Former Member of Parliament for Tamale Central, Inusah Fuseini says although the Speaker of Parliament’s decision on the rejected budget is proper, it can be challenged.

According to him, “the proceedings in Parliament on Tuesday will clearly show how the challenge procedure of the Speakers decision will manifest.”

His comment comes in the wake of Parliament’s rejection of the 2022 budget presented to the House by the Finance Minister, Ken Ofori-Atta.

Even though the Majority were not present to participate in the exercise, the Speaker said their absence could not prevent the House from proceeding with the business of the day.

However, the agitated NPP MPs are of the view that Parliament has not constitutionally rejected the budget.

According to the former Roads Minister, the rejection has thrown Ghana into a constitutional crisis.

“Clearly, it appears to me that we have been thrown into some sort of constitutional crisis. I mean if we could call it so in the sense that the provisions of Article 104 has never been tested this way, it has always been clear Majority from the Majority side who can take a decision without the decision being questioned when they are present in the House and voting,” he told Evans Mensah in an interview on PM Express.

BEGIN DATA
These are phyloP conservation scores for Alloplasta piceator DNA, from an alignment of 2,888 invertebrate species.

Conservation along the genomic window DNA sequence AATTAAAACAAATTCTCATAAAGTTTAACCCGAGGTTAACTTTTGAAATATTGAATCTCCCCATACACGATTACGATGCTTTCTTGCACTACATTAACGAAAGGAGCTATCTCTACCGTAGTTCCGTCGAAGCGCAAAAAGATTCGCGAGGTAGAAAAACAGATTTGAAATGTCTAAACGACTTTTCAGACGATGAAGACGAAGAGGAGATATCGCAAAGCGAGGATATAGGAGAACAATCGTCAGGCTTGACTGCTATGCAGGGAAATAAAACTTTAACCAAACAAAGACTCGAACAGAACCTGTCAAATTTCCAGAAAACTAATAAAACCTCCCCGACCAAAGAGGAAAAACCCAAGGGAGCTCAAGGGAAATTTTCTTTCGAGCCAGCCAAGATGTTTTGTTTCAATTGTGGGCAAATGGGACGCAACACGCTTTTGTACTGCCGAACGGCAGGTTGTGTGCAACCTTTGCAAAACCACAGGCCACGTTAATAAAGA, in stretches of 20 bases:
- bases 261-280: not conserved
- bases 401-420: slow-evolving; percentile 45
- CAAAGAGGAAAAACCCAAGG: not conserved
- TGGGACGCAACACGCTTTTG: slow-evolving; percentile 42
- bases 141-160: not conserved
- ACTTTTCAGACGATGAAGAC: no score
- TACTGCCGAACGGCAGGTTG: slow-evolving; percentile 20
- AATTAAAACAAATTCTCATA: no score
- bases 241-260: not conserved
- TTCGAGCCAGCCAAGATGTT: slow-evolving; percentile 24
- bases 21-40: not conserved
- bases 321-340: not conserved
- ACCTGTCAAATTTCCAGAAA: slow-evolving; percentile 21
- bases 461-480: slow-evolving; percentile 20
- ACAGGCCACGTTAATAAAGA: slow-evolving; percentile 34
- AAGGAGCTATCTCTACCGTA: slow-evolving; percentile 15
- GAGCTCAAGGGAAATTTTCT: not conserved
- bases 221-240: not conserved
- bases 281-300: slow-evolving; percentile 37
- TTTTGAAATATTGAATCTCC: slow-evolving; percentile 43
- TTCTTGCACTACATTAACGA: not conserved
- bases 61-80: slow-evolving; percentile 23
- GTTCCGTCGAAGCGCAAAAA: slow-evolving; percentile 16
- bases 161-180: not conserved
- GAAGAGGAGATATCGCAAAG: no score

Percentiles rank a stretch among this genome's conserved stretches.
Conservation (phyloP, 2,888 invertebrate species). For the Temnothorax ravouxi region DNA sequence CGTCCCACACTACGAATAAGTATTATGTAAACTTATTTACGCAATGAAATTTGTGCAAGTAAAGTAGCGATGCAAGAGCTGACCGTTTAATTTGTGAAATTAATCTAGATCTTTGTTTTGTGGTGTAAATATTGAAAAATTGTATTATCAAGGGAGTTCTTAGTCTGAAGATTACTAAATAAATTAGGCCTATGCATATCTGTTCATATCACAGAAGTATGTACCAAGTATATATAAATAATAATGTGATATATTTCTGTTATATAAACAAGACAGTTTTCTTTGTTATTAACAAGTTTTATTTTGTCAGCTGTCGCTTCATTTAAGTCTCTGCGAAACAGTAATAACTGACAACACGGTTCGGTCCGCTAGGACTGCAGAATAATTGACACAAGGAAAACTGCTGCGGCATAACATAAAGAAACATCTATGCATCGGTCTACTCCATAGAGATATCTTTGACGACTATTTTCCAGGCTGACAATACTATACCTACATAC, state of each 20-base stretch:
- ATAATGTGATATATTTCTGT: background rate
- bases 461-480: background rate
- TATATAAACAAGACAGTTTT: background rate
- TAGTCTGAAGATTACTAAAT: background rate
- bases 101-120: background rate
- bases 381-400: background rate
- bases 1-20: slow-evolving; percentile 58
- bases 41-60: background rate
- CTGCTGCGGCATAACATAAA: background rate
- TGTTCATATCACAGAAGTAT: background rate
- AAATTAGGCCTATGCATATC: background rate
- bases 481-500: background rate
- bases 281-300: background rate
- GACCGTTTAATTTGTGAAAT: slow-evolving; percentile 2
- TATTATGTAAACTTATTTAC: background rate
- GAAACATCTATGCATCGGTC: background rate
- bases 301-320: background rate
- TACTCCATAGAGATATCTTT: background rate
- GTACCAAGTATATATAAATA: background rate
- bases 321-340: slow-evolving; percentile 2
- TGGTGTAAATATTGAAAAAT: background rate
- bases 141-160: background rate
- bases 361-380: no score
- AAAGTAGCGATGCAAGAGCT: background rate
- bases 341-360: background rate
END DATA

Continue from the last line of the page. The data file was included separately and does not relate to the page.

He explained that ‘present and voting’ has been interpreted in practice on the floor of the House to mean a Member must be in the Chamber for the purposes of taking the decision, adding that “when the decision is taken and a Member has reason to believe that the voice vote is so close, that there cannot be a straight forward determination, a headcount is done.”

“When the decision is going to be taken and then a Member raises the issue of quorum, a bell would have to been rung and he Speaker will have to wait for five minutes to see whether Members who were in their offices, who are attending to committee meetings can make themselves available for the decision to be taken,” he added.

He, however, questioned the Parliament’s decision to reject the budget based on what Article 104 of the constitution stipulates.

“For me, Article 104 of the constitution states that at least half the Members of Parliament must be present and voting, at what point can we say that half of the Members of Parliament were present in the House? Was it when the question was posed? Was it when the decision was taken by voice vote? Which voice vote then resulted in the challenge? Which challenge was disrupted by the walkout? At what point can we say that half of the majority was present at the House when the decision was taken?” he quizzed.

Mr Fuseini said the issue causing the misunderstanding is because many people are latching onto the 137, 137.5 Parliament constitutes, whereas others are also calling for the 137.5 to be rounded up to 138.

“…Now 138 times two is 276 and we know that a Parliament constituted by 276 members cannot transact any business. Any business that they transact is void because the Parliament of Ghana is duly constituted by 275 members so how to deal with the point five is a matter that Parliament itself must determine,” he stated.



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